Challenges of Reducing Phosphorus Based Water Eutrophication in the Agricultural Landscapes of Northwest Europe

R. Bol, G. Gruau, P.E. Mellander, R. Dupas, M. Bechmann, E. Skarbøvik, M. Bieroza, F. Djodjic, M. Glendell, P. Jordan, B. Van der Grift, M. Rode, E. Smolders, M. Verbeeck, S. Gu, E. Klumpp, Ina Pohle, M. Fresne, C. Gascuel-Odoux

Research output: Contribution to journalReview article

6 Citations (Scopus)

Abstract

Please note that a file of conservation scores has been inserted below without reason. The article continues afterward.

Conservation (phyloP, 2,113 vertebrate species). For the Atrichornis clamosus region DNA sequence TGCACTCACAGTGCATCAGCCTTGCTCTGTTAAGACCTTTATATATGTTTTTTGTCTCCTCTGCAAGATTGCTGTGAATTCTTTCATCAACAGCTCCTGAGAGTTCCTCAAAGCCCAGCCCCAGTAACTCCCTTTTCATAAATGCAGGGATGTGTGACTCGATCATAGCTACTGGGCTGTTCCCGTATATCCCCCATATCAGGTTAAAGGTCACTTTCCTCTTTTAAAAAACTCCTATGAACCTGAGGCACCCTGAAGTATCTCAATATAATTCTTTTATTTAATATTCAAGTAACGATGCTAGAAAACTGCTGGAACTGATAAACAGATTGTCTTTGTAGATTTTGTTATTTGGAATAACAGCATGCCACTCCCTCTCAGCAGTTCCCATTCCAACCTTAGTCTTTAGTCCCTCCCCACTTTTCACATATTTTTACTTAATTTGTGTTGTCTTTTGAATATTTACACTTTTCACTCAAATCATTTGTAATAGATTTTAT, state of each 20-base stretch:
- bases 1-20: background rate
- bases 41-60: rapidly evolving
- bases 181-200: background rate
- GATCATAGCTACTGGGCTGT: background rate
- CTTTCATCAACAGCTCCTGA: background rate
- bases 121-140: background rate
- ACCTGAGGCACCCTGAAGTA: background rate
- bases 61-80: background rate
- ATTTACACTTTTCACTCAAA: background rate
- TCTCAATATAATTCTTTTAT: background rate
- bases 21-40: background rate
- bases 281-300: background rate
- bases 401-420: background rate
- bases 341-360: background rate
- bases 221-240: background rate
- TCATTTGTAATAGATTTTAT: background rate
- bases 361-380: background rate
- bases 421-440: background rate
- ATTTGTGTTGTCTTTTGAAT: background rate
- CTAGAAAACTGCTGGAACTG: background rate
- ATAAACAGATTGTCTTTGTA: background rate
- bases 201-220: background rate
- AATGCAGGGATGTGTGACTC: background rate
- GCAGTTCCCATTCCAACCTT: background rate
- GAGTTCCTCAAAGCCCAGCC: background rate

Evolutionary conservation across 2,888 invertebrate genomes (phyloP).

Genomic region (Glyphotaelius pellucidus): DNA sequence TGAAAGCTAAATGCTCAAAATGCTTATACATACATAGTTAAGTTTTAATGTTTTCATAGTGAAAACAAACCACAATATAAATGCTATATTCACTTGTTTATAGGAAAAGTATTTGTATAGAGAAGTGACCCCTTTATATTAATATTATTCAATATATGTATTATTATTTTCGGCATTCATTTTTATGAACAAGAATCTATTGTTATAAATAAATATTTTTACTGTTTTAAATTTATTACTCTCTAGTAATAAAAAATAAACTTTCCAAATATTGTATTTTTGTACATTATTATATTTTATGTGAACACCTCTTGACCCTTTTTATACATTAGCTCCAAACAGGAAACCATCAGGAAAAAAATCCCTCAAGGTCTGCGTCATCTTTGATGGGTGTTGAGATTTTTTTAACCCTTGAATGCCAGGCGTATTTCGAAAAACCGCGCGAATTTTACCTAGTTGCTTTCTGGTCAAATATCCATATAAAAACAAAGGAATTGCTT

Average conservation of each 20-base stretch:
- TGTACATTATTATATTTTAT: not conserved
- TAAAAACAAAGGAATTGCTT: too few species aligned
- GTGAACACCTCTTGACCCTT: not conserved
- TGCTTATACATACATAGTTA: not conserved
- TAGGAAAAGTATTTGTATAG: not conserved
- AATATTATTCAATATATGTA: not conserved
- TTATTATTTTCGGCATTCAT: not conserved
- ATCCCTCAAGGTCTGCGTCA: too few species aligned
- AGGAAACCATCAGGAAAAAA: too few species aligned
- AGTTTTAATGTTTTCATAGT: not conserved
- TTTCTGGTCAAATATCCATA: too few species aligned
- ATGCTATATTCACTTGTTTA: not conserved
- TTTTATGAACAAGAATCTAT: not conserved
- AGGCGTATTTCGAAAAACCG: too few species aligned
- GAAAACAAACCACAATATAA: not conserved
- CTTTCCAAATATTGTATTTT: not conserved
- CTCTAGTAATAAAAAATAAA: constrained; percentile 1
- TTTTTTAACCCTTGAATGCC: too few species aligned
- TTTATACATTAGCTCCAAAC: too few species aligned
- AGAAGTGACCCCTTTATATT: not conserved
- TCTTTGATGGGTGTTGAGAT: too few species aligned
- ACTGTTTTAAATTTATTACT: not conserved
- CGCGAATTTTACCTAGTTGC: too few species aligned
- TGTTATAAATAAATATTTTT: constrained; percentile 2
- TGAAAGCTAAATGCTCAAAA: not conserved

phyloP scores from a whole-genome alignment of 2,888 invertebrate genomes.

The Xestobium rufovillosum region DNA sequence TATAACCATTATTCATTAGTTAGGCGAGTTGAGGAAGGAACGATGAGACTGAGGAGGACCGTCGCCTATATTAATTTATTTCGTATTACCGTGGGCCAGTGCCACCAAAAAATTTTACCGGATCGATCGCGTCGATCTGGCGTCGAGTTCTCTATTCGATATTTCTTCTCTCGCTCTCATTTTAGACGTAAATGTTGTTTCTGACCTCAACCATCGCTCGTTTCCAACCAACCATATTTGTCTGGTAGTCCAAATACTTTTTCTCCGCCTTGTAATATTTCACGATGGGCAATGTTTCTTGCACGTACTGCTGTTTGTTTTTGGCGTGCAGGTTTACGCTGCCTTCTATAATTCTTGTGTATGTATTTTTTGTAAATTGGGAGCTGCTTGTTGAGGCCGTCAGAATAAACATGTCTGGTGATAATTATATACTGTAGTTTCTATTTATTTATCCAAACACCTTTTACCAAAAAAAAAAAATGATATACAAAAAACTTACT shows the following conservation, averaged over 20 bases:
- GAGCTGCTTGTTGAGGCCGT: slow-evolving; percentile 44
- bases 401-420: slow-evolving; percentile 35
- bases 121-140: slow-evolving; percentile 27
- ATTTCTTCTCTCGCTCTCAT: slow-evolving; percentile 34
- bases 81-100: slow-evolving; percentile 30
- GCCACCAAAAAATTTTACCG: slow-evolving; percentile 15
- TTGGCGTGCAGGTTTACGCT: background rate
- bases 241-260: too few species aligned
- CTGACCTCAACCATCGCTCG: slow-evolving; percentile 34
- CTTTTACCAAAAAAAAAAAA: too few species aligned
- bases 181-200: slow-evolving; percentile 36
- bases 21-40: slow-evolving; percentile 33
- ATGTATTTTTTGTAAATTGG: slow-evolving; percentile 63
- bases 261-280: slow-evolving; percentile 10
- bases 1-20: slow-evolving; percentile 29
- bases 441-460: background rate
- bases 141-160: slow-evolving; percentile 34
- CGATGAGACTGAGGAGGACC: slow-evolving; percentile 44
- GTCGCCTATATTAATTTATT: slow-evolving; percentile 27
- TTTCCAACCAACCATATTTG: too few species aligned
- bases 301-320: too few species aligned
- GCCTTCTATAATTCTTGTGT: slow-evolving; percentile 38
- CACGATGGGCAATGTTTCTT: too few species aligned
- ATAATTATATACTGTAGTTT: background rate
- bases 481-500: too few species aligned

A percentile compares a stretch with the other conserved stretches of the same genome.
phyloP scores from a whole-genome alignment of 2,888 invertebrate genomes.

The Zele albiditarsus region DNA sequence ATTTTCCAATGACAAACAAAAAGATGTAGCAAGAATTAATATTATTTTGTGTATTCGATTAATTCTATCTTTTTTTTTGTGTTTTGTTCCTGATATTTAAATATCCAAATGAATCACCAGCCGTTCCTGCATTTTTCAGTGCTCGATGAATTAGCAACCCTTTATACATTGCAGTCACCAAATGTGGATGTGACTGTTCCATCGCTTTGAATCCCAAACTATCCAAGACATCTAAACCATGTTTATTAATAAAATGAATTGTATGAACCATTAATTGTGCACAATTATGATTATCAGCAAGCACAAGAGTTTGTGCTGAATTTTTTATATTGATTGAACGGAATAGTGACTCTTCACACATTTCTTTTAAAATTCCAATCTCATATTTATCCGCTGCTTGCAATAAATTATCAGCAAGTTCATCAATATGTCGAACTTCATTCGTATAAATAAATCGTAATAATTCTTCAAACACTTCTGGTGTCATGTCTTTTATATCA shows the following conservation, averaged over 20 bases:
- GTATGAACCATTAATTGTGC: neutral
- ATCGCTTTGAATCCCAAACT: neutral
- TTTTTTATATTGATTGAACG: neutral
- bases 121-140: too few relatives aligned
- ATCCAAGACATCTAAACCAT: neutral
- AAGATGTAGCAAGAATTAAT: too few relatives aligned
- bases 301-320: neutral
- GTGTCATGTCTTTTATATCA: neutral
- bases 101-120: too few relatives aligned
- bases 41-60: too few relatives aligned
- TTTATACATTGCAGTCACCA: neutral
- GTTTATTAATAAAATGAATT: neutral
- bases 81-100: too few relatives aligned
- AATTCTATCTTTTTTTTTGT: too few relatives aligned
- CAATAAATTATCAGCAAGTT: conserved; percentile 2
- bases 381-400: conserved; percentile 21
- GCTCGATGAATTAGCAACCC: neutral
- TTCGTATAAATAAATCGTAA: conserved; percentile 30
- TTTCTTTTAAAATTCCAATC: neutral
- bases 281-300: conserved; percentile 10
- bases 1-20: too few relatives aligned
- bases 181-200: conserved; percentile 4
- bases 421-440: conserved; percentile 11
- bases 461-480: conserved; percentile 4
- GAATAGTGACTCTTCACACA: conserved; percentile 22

In this paper, we outline several recent insights for the priorities and challenges for future research for reducing phosphorus (P) based water eutrophication in the agricultural landscapes of Northwest Europe. We highlight that new research efforts best be focused on headwater catchments as they are a key influence on the initial chemistry of the larger river catchments, and here many management interventions are most effectively made. We emphasize the lack of understanding on how climate change will impact on P losses from agricultural landscapes. Particularly, the capability to disentangle current and future trends in P fluxes, due to climate change itself, from climate driven changes in agricultural management practices and P inputs. Knowing that, future climatic change trajectories for Western Europe will accelerate the release of the most bioavailable soil P. We stress the ambiguities created by the large varieties of sources and storage/transfer processes involved in P emissions in landscapes and the need to develop specific data treatment methods or tracers able to circumvent them, thereby helping catchment managers to identify the ultimate P sources that most contribute to diffuse P emissions. We point out that soil and aqueous P exist not only in various chemical forms, but also in range of less considered physical forms e.g., dissolved, nanoparticulate, colloidal and other particulates, all affected differently by climate as well as other environmental factors, and require bespoke mitigation measures. We support increased high resolution monitoring of headwater catchments, to not only help verify the effectiveness of catchments mitigation strategies, but also add data to further develop new water quality models (e.g., those include Fe-P interactions) which can deal with climate and land use change effects within an uncertainty framework. We finally conclude that there is a crucial need for more integrative research efforts to deal with our incomplete understanding of the mechanisms and processes associated with the identification of critical source areas, P mobilization, delivery and biogeochemical processing, as otherwise even high-intensity and high-resolution research efforts will only reveal an incomplete picture of the full global impact of the terrestrial derived P on downstream aquatic and marine ecosystems.